Islamabad: All is not well with former Pakistan Prime Minister Imran Khan
Even after his ouster months before, the erstwhile cricketer faces brickbats, amid his attempts to revive his political hopes.
Most recently on Tuesday, the Pakistan government banned him from holding a massive rally on May 25.
The government reportedly wanted to prevent Khan from propagating misleading agenda.
Meanwhile, more than 100 of his supporters were arrested overnight across the country.
Khan on Saturday exhorted his supporters to march peacefully to Islamabad on May 25, asking for the dissolution of the National Assembly as well as fresh polls.
The government rejected his demand for early polls asking him to wait until next year.
Peaceful protest is the right of everyone but they (supporters of Khan) are not coming for a peaceful protest. We would not have objected if they had not termed their demonstration as a bloody protest', Interior Minister Rana Sanaullah told the media here.
The minister said the government would not allow the Pakistan Tehreek-i-Insaf to spread "chaos and disorder" in the guise of a protest march.
"They will be stopped so that they cannot propagate their misleading agenda, he said, adding that these PTI workers had moved from abuses to bullets.
The Interior Minister was referring to a police constable in Lahore who was killed at a raid to arrest supporters of Khan's party.
Sanaullah said the cabinet chose to ban the rally to prevent anarchy, as Khan's party failed to assure the administration that the rally would be peaceful.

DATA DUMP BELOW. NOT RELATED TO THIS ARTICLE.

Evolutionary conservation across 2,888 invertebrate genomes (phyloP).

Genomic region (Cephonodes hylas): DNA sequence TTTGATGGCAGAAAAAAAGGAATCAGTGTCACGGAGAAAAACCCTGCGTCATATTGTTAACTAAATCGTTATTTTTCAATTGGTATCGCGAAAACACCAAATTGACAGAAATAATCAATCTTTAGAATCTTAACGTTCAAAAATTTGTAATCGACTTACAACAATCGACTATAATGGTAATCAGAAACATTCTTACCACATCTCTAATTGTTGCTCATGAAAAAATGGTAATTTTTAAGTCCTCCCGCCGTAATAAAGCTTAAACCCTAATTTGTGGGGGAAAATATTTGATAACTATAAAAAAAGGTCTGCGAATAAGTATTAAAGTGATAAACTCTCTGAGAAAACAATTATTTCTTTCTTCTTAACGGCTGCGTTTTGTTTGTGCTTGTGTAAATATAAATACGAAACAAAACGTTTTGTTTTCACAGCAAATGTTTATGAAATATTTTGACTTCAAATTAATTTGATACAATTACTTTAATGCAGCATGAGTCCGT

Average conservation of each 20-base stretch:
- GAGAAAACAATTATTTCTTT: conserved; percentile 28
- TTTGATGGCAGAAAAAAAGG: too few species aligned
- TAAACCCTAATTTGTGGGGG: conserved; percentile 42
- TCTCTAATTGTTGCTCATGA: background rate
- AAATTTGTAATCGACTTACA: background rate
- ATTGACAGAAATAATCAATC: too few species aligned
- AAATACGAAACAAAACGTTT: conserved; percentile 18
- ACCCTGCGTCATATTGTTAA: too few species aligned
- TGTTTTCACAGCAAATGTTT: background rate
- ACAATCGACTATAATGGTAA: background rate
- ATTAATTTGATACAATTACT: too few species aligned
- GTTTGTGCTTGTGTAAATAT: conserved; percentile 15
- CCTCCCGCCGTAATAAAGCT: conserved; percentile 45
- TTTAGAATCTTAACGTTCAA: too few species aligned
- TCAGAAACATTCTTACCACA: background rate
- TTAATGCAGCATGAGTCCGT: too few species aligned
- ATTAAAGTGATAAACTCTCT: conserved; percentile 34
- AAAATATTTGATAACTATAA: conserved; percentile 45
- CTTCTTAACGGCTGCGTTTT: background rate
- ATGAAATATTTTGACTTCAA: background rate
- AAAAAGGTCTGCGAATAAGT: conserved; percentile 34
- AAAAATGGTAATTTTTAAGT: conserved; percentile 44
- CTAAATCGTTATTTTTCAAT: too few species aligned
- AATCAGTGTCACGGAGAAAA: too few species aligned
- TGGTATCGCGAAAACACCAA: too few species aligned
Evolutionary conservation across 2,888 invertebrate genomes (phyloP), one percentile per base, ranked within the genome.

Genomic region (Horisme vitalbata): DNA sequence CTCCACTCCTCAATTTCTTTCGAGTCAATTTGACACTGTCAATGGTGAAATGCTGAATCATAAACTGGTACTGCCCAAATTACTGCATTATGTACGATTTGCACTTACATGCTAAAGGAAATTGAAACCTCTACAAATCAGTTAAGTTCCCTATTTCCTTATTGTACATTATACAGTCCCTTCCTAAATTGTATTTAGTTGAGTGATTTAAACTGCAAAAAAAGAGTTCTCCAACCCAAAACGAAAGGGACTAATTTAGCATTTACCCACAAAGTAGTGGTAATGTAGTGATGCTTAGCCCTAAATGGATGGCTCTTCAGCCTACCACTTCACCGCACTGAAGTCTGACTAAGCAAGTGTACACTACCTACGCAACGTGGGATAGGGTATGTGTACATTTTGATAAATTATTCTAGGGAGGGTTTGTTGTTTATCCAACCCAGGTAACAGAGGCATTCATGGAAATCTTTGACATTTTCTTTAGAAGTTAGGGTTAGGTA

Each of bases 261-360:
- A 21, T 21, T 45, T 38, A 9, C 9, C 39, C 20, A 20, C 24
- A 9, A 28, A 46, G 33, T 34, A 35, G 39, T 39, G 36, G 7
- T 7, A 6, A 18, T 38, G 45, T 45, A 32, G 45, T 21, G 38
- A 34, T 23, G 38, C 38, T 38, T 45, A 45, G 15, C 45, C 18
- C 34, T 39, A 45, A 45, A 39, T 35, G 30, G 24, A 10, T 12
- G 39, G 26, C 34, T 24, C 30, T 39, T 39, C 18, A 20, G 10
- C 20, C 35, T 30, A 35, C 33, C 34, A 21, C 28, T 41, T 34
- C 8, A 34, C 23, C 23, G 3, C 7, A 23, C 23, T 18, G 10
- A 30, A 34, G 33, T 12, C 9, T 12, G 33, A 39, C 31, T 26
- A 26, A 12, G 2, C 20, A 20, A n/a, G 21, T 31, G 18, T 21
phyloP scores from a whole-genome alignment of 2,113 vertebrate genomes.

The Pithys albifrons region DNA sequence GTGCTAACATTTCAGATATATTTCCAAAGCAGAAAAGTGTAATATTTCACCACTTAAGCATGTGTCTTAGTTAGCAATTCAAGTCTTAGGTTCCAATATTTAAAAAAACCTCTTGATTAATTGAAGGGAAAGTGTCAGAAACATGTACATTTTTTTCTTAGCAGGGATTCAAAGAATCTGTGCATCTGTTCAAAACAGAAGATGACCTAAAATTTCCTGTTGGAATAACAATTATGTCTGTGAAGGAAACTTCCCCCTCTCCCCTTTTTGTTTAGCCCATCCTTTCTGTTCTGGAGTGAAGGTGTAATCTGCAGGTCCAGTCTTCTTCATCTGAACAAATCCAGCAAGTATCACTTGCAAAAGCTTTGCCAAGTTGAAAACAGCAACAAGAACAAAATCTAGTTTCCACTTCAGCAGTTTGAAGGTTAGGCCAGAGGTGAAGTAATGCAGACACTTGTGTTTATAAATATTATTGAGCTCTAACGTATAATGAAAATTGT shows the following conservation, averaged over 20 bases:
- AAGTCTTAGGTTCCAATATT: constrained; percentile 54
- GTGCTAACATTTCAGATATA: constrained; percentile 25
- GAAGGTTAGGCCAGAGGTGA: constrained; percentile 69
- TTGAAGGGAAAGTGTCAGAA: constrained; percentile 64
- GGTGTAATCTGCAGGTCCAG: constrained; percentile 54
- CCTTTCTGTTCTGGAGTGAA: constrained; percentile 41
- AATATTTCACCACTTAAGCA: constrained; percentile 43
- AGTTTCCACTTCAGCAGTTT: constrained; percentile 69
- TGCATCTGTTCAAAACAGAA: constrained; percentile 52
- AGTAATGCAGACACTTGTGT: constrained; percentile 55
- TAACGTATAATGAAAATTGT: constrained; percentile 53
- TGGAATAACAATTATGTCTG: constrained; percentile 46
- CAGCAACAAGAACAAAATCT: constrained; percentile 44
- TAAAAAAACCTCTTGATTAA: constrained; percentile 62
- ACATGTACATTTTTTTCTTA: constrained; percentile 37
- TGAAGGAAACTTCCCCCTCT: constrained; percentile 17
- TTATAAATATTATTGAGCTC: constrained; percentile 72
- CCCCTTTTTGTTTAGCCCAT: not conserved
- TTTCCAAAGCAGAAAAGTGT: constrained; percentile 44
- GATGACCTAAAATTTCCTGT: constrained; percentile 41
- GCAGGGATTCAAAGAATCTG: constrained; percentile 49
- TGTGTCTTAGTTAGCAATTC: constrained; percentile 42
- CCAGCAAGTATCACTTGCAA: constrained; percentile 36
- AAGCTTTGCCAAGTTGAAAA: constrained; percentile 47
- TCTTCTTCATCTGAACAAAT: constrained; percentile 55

As for the arrest of his supporters, the police confirmed the arrests were made at the behest of the ruling Pakistan Muslim League-N (PML-N) ruling coalition, and the clampdown.
On Monday, Pakistan Prime Minister Shehbaz Sharif alleged that Khan wanted to unleash a civil war like situation in the country.
According to Fawad Chaudhry, a spokesman for the Khan's Tehreek-e-Insaf party, police raids against their supporters started after midnight on Monday.
At a press conference in Peshawar on Tuesday, Khan vowed to carry on with the massive rally in Islamabad as planned despite the Pakistan government's ban.
I tell my supporters to reach Islamabad and I will also be there," he said, insisting he was not afraid of death and urged his followers to get ready for sacrifices" for the sake of Pakistan's sovereignty.
Khan also asked the powerful army to stop playing neutral and play its role in ending the current crisis.
Khan, the 69-year-old cricketer-turned-politician, has been adamant that he was ousted from power last month through an alleged US-backed vote of no-confidence since Washington did not like his Russia policy.
These claims were strongly refuted by the US.